While describing the 20 January developments in Baku as a tragedy, the statements of support indicated that they would also be remembered as days of great hope, belief and victory. Although the Soviet Union crushed protesters ruthlessly and did everything in its power to silence their voices, it failed to achieve its goal.
The Soviet leadership, with significant assistance from its media, attempted to conceal the actual causes and aims of the 20 January operation in Baku and even succeed in convincing some Western circles of the ‘reasonable’ nature of its policies. As a result, no international condemnation or sanctions followed from that anti-constitutional campaign in Azerbaijan.
The USSR government chose to slaughter those who had risen to defend their territorial integrity and protest against the policies of the centre. The deployment of a large contingent of special-purpose units and USSR Interior Troops in the Baku operation led to unprecedented cruelty and the killing of innocent civilians.
The Baku operation, which was intended to break the will of the Azerbaijani people and display the full strength of the Soviet military machine, was an act of pure aggression.
One of the bloodiest crimes committed by the Communist regime in the 20th century, this was an act of aggression not only against Azerbaijan, but also against all mankind. Unfortunately, those who are culpable got away with it.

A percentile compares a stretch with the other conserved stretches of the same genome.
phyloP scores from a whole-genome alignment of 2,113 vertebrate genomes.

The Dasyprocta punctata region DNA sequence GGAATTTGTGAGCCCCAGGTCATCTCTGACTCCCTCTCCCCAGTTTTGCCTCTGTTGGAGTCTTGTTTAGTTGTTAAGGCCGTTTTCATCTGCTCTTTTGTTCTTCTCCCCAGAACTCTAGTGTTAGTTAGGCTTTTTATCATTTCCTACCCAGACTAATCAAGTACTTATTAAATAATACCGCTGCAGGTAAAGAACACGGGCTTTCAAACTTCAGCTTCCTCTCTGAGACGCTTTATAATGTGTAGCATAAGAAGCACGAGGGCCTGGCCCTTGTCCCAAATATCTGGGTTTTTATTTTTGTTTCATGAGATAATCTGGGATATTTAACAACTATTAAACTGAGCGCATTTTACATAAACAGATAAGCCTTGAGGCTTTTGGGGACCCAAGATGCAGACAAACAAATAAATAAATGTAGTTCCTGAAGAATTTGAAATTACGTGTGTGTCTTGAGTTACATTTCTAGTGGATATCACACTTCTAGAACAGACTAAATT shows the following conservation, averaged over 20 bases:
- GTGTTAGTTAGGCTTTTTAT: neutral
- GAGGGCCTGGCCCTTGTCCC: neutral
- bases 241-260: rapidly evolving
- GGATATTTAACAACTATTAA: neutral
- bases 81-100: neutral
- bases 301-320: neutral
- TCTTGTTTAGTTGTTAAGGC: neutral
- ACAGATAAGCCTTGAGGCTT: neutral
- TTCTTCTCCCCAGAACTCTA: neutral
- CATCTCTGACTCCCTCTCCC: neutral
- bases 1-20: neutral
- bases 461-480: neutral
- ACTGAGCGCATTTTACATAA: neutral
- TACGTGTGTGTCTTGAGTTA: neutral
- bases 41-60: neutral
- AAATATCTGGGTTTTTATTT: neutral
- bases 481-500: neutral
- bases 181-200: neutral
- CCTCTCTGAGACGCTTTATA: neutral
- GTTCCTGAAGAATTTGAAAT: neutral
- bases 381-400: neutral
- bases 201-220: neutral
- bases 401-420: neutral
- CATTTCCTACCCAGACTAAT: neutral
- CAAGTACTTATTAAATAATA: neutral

It is beyond doubt that, along with the Soviet leadership, the then Azerbaijani administration has to share the blame for what happened. Analysis of the events shows that the Azerbaijani leadership of the day ignored people’s demands and followed orders from Moscow without reckoning that the situation might get out of hand.
The Baku tragedy exposed the deep gap between the people and government in Azerbaijan. It demonstrated that Azerbaijan needed a strong, wise and subtle leadership with great respect for national values, a leadership experienced and capable of leading the nation forward without shedding blood and offering up sacrifice.
After 20 January 1990, Azerbaijan entered upon a new phase in its struggle for freedom, independence and territorial integrity. It was on this date that many patriots decided that the honour and dignity of their nation and their people’s freedom are above all else and they made the ultimate sacrifice.
The Soviet leaders failed to break the will of the Azerbaijani people. On the contrary, the nation became even more united around the idea of independence.
The tragedy showed again that the empire was destined to fall apart. Azerbaijan’s path to independence and sovereignty lay through secession from the empire and restoration of the independence the republic had lost in 1920. From this standpoint, 20 January must be seen as a watershed in the history of Azerbaijan. It also turned the national liberation movement in Azerbaijan into a political reality.
About the author: Ibrahim Zeynalov is a Doctor of History, Professor of the Chair of History at Baku State University. He has conducted research and authored a number of monographs on the modern history of Azerbaijan.